NAIROBI (AA) - Kenyan President Uhuru Kenyatta on Thursday expressed optimism that a British fact-finding parliamentary mission would convince their government to lift a ban on the import of the leafy narcotic Khat from the East African nation.
"The President welcomed the visit by the UK Home Affairs select committee and expressed optimism that it would succeed in its mission," the presidency said in a press release.
President Kenyatta met the members of the mission â€“ who are drawn from the British House of Commonsâ€™ Home Affairs office â€“ in the central Kenyan town of Nanyuki.
"The mission had completed an inquiry and produced a report which recommended the UK to refrain from banning Khat," read the statement.
According to the presidency, the delegation, led by Committee Chairman Labor MP Keith Vaz, had met stakeholders involved in the Khat business and the community that grows the narcotic leaf in Meru, a city on the northeast slopes of Mount Kenya.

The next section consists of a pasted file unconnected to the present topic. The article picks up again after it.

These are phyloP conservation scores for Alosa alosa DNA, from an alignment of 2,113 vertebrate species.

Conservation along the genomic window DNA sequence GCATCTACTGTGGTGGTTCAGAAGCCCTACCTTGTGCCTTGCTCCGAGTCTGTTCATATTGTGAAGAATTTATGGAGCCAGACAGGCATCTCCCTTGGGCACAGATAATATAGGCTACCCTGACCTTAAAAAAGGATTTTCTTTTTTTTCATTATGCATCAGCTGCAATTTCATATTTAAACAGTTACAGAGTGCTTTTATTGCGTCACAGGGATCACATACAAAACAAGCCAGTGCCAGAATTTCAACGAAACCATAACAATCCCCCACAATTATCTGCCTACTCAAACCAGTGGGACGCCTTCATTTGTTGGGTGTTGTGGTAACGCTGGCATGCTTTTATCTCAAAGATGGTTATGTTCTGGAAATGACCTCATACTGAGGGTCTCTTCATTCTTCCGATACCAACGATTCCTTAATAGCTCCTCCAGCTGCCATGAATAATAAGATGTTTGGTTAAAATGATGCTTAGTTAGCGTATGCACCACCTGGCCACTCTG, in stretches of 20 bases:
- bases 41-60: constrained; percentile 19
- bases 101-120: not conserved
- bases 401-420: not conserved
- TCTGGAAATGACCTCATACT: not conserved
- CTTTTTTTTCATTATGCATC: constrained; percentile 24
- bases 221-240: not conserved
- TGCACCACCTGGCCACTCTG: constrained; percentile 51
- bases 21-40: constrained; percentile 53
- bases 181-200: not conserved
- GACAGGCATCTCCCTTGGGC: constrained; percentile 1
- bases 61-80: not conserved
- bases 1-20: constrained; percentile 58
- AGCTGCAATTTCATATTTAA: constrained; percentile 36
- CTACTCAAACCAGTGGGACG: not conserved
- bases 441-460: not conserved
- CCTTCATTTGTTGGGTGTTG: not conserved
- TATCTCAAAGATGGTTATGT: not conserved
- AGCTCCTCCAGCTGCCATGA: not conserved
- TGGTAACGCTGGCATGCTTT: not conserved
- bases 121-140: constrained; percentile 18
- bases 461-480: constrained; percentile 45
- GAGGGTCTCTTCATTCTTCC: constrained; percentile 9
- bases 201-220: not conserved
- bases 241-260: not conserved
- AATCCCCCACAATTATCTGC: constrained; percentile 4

During the meetings the mission collected evidence that would support its push for the lifting of the ban.
Importation of Khat into Britain has been banned since July of last year to prevent the U.K. from becoming a transit route for illegal shipments of Khat to other European countries.
Recent official statistics in Kenya show that Khat, referred to locally as veve or miraa, is one of Kenya's main exports, earning farmers nearly $100 million a year.
Also cultivated in certain areas of the Arabian Peninsula, Khat has been banned in Europe, the U.S. and Canada.
Khat, a mildly narcotic plant is chewed by Kenyans, Somalis, Djiboutians, Ethiopians and Yemeni communities.
The World Health Organization says Khat users can suffer from a range of diseases such as tuberculosis, anemia and impotence.
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